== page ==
At Domtar, we have launched a Lean Six Sigma program to apply a continuous improvement mindset to everything we do — and the efforts are paying off.
Through Lean Six Sigma projects and other continuous improvement initiatives, our teams have uncovered millions of dollars in efficiencies and process optimization savings across our manufacturing network.
“Lean Six Sigma is a statistically-driven methodology to help identify issues in processes that cause waste or variability,” says Continuous Improvement Manager Colby Cook. “It’s based on a questioning mindset that helps us optimize processes by ensuring that when we find something we can improve, we do it in a way that treats the root cause with structured and sustainable solutions.”
To date, 11 Domtar employees are Lean Six Sigma Black Belts. To achieve this, professionals attend two weeks of classroom training and pass a certification exam. Additionally, Black Belt candidates must complete a process improvement project at their location using the program’s fundamental tools, with oversight from a certified mentor.
One Black Belt project is yielding significant productivity benefits that can be replicated across our manufacturing network.
Lean Six Sigma Black Belt project optimizes wood chip acceptance rate to increase pulp production
Wood chips at many of our mills are cut to specific size parameters to properly feed the pulp digester to produce pulp or paper. Chips that don’t meet those specifications are sent to bark boilers or a chip sizer to be re-cut to the correct size. The more chips that enter the machine, the more fluff pulp that can be produced from a single load of wood.
Chad Rangnow, Domtar senior reliability manager, focused his Black Belt certification project on optimizing the Plymouth Mill’s wood chip acceptance rate. In doing so, he and the Plymouth team improved the facility’s chip acceptance rate by more than four percent.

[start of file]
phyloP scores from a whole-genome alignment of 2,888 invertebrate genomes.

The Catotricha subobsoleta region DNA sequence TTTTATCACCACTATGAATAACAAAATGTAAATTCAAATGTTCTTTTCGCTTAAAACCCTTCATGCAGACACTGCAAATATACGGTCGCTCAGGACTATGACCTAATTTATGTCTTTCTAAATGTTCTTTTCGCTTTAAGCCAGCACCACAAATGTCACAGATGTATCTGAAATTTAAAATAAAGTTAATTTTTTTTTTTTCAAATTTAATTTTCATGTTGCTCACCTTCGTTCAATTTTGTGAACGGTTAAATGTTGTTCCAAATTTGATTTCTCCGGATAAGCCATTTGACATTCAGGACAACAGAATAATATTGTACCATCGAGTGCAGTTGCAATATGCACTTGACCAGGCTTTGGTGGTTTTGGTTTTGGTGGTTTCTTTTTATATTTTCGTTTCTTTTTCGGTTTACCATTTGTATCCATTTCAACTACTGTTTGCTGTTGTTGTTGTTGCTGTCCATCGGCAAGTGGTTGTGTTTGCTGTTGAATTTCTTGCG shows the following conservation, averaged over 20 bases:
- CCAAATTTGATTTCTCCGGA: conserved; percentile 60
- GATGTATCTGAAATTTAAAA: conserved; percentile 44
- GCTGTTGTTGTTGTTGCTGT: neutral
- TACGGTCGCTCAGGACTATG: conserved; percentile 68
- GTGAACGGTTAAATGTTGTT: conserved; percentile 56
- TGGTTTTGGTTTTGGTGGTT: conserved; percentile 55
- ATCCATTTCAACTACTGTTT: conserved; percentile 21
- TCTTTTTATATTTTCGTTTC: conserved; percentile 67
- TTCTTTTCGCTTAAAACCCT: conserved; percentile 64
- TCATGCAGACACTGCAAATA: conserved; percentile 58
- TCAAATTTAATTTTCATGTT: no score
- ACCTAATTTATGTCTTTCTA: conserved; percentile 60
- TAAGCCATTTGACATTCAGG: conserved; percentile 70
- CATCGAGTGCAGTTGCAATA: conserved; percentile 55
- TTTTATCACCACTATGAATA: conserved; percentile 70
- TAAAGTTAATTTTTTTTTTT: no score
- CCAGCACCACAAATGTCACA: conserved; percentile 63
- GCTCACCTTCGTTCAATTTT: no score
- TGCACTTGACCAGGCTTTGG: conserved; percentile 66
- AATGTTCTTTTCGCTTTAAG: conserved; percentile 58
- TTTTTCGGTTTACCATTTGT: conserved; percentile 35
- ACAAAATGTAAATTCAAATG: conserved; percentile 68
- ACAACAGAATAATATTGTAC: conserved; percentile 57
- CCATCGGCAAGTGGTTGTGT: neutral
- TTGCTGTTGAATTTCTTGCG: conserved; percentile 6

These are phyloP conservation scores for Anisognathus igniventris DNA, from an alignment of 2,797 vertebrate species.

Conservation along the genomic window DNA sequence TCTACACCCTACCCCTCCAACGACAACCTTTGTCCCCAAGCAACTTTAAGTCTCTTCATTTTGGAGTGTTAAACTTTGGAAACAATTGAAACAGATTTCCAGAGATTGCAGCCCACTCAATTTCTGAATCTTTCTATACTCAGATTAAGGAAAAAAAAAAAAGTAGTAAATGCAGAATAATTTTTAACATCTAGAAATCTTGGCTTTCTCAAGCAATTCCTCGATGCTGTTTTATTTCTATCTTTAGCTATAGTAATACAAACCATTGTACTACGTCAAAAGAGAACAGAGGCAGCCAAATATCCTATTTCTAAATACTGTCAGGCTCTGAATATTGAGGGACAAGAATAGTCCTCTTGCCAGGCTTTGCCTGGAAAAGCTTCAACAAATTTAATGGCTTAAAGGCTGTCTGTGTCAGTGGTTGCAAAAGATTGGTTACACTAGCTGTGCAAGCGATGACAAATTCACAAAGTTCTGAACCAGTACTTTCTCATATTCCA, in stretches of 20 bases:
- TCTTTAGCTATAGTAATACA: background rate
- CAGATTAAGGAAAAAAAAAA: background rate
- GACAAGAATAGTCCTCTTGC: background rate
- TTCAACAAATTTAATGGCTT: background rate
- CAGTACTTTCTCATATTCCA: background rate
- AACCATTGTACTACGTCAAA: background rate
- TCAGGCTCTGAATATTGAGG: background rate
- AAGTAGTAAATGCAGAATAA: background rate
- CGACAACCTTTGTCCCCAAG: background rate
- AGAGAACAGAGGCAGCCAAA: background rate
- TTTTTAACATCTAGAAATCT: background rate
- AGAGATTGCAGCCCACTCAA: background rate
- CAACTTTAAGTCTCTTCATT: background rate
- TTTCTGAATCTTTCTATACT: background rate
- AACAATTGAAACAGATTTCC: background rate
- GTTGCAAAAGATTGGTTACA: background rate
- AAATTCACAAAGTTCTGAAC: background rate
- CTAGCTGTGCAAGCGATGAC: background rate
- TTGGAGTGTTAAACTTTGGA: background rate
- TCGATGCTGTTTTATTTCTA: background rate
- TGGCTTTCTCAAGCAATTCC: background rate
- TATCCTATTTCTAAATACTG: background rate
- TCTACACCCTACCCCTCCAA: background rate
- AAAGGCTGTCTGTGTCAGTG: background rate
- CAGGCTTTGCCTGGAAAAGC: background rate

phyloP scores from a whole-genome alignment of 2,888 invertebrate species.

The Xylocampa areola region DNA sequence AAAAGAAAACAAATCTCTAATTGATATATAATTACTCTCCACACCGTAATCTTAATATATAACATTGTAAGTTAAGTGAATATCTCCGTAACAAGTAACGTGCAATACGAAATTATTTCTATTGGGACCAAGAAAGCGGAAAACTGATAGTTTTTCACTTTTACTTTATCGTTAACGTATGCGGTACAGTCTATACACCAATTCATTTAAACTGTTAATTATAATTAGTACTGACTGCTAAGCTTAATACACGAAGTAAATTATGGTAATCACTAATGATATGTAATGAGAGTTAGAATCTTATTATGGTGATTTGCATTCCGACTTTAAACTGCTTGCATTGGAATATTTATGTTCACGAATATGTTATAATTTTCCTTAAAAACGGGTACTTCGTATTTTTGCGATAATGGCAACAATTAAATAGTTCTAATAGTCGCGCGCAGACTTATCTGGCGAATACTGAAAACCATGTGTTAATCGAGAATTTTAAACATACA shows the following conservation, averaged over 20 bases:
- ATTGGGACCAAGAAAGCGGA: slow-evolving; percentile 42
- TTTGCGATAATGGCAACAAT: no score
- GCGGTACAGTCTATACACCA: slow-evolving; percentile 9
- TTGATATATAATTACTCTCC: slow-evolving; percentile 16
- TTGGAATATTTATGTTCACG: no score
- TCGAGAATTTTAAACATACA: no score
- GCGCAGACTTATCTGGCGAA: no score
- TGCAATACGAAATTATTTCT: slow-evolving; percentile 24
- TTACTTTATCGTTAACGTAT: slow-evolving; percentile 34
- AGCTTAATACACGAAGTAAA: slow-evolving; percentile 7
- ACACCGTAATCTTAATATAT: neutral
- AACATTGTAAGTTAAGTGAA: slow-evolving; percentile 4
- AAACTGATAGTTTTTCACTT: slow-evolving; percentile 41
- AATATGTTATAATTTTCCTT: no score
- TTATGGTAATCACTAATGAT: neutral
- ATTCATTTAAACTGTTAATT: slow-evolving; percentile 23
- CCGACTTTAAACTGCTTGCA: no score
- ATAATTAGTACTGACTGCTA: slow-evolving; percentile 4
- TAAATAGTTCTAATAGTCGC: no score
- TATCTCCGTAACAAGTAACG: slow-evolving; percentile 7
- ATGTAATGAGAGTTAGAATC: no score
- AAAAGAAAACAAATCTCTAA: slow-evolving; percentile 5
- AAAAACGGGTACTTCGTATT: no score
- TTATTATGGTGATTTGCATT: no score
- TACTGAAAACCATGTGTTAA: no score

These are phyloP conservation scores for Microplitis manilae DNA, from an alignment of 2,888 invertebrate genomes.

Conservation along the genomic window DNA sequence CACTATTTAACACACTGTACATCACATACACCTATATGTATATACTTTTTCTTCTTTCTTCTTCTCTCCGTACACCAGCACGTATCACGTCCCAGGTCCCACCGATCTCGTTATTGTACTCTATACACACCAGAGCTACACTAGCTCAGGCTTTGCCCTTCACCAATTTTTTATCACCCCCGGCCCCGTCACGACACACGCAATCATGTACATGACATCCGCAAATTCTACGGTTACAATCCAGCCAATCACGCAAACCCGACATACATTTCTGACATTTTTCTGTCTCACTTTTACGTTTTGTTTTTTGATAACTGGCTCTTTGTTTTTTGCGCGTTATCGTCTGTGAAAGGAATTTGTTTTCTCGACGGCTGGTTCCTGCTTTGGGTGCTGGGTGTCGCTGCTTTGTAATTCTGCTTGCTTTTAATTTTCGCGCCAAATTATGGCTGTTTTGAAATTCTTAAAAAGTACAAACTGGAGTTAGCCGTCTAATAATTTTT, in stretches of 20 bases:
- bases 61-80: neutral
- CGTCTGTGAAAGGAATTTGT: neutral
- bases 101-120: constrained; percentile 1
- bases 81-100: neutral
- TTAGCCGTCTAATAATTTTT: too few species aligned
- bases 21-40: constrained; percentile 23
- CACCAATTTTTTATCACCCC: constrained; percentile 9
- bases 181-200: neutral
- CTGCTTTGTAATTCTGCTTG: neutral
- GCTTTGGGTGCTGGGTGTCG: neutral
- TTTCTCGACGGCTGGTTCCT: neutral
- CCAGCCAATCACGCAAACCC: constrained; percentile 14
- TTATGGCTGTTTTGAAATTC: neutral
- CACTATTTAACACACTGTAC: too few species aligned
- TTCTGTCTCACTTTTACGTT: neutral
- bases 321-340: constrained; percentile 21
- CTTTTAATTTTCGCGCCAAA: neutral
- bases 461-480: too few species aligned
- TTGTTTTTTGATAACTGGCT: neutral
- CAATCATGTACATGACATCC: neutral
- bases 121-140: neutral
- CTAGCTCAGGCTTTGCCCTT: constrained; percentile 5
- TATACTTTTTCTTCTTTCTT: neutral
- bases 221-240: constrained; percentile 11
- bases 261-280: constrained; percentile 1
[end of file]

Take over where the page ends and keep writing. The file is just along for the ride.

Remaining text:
“We worked directly with the mill to analyze every aspect of the chipping process,” Rangnow says. “We looked at how the chipper is set up and to what clearances, how often we perform routine knife changes to ensure the chipper produces a consistent size, and how often we take samples to be able to react to chip-size results.”
Increasing the chipper’s effectiveness has resulted in a more efficient cook in the digesters. Even after the project was complete, the woodyard team at the mill continued to improve the chipper equipment’s efficiency and has gained an additional four percent acceptance. These improvements have resulted in significant savings for the mill.
Rangnow’s project is now bringing awareness to chipper efficiency across our mill system.
“Chad’s project is a perfect example of Lean Six Sigma and continuous improvement in action,” says Senior Director of Performance Improvement Kathy Collins. “We’re now applying what we learned at Plymouth across our network. We currently have active chip optimization projects at our Rothschild, Marlboro and Windsor mills as a result of his work.”
In addition to ongoing Black Belt projects, Domtar has also started a Green Belt certification program to expand expertise at each of our mills.
“Our focus on Lean Six Sigma and continuous improvement is creating a lot of tangible benefits for Domtar,” Collins says. “We’re excited about applying these principles to processes at each of our facilities.”
Source: Domtar Newsroom